The Wicked Witch represents our Shadow side, the dark or unconscious part of the personality that the conscious ego tries to ignore. The Shadow is Mr. Hyde to our Dr. Jekyll.
At the castle, Dorothy throws water on the witch. The water represents consciousness. When Jesus walked on water, he was above consciousness. Self-actualization or at-one-ment is not a matter of destroying the shadow. All humans have shadows. Individuation is a matter of facing the shadow and coming to grips with it. Thus Dorothy confronts the Witch, who melts. Dorothy assimilates the power of the Witch in the form of the guards, the flying monkeys, and the broomstick.
The Path and the Wizard
The Yellow Brick Road represents our Spiritual Path. The whole problem in the movie is that Dorothy followed it looking for the Wizard of Oz, instead of for Oz. Oz is the transcendent power, Love and Light. The Wizard represents those humans who sip the nectar of their own illusion and become drunk with greed, power, and control. These are the religious charlatans who claim to speak for God, while they are building theme parks. They are all little men and women standing behind curtains.
The Point of the Movie
Dorothy asks Glinda, the Good Witch, "Oh, will you help me? Can you help me?"
"You donâ€™t need to be helped any longer," A smiling Glinda answers. "Youâ€™ve always had the power to go back to Kansas."
"Then why didnâ€™t you tell her before?" Scarecrow demands.
"Because she wouldnâ€™t have believed me. She had to learn it for herself."
The Tin Man leans forward and asks, "What have you learned, Dorothy?"
"Well, I . . . I think that is . . . that it wasnâ€™t enough just to want to see Uncle Henry and Auntie Em . . . and that if I ever go looking for my heartâ€™s desire again, I wonâ€™t look any further than my own backyard; because if it isnâ€™t here, I never really lost it to begin with."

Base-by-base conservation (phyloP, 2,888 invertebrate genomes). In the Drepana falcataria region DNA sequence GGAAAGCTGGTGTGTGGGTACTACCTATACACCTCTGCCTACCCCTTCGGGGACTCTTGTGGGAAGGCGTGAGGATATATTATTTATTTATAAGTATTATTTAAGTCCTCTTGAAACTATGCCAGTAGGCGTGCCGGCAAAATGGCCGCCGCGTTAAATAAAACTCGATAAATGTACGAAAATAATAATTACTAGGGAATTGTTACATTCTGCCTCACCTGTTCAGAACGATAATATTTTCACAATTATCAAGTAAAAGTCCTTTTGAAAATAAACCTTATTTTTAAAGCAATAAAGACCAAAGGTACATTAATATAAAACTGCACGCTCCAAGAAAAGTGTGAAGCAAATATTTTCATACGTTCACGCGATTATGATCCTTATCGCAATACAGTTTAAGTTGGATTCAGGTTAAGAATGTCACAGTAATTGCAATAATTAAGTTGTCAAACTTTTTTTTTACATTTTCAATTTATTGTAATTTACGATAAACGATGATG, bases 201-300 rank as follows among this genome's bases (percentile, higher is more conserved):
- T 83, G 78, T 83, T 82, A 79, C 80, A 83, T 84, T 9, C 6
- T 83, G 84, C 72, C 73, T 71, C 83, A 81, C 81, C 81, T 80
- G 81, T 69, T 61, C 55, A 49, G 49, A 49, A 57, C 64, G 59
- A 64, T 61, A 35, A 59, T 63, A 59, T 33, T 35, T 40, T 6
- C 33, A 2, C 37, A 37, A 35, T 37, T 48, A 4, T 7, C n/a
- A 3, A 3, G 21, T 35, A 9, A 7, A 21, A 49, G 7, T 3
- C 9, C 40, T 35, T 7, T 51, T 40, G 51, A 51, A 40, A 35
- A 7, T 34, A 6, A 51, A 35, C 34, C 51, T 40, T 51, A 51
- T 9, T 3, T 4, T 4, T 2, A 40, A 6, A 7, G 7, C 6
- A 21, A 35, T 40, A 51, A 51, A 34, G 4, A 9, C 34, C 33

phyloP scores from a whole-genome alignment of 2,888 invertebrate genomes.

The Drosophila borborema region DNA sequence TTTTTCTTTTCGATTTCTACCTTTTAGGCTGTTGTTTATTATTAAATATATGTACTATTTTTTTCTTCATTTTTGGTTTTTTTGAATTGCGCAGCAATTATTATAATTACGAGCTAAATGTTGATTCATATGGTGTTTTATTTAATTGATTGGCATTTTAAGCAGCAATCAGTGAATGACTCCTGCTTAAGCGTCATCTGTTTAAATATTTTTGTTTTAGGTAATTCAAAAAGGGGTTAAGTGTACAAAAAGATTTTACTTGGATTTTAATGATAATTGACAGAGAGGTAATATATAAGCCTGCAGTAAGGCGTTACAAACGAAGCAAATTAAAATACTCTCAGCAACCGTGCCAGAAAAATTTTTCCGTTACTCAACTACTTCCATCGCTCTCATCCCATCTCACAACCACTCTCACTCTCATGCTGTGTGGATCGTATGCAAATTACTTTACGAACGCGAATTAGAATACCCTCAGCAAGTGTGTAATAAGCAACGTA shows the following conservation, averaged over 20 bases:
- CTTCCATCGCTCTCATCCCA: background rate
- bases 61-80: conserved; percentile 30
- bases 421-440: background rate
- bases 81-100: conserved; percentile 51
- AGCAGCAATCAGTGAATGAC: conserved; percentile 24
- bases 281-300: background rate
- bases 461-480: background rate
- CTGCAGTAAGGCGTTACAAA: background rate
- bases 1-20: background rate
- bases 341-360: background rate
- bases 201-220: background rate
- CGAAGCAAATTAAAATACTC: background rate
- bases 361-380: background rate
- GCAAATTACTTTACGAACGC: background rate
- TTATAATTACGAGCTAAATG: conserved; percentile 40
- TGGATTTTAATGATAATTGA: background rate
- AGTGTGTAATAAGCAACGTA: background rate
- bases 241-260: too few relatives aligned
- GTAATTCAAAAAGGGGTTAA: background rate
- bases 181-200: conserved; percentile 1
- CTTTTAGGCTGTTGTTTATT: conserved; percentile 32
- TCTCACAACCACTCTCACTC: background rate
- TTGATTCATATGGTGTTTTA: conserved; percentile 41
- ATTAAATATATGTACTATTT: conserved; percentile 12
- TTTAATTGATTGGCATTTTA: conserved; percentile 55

This is what Dorothy learned:
1. We have the power. We have Ruby Red slippers to transport us to Kansas, to bring about the Edenic state, or to create our heartâ€™s desire.
2. Witches and cyclones, while bad, can be a means for spiritual growth.
3. We must learn for ourselves. Truth is not given so much as it is realized. Look within. You do not have to go off in search of a mystic or seek truth from a variety of exotic religions. Truth is found in your own back yard.
4. Reality is very simple. We create our own reality. We tend to make it more complicated than it need be. The simple universal fact is that, if we believe it to be so, it is.
5. Thereâ€™s no place like home. The kingdom of heaven is not a place; but a condition.
Dabrowski, Kazimierz. 1964. Positive Disintegration. Boston: Little, Brown.
Kohlberg, Lawrence. 1984. The Psychology of Moral Development. New York: Harper and Row.
Nathanson, Paul. 1991. Over the Rainbow: The Wizard of Oz as a Secular Myth of America. Albany: State University of New York Press.
Nhat Hanh, Thich. 1999. Going Home: Jesus and Buddha as Brothers. New York: Riverhead Books.
Stewart, Jesse. 1997. Secrets of the Yellow Brick Road: A Map for the Modern Spiritual Journey. Hygiene, CO: Sunshine Press.
Andrew Johnson, a former second-grade teacher, is codirector of the Center for Talent Development at Minnesota State University. He can be reached at firstname.lastname@example.org.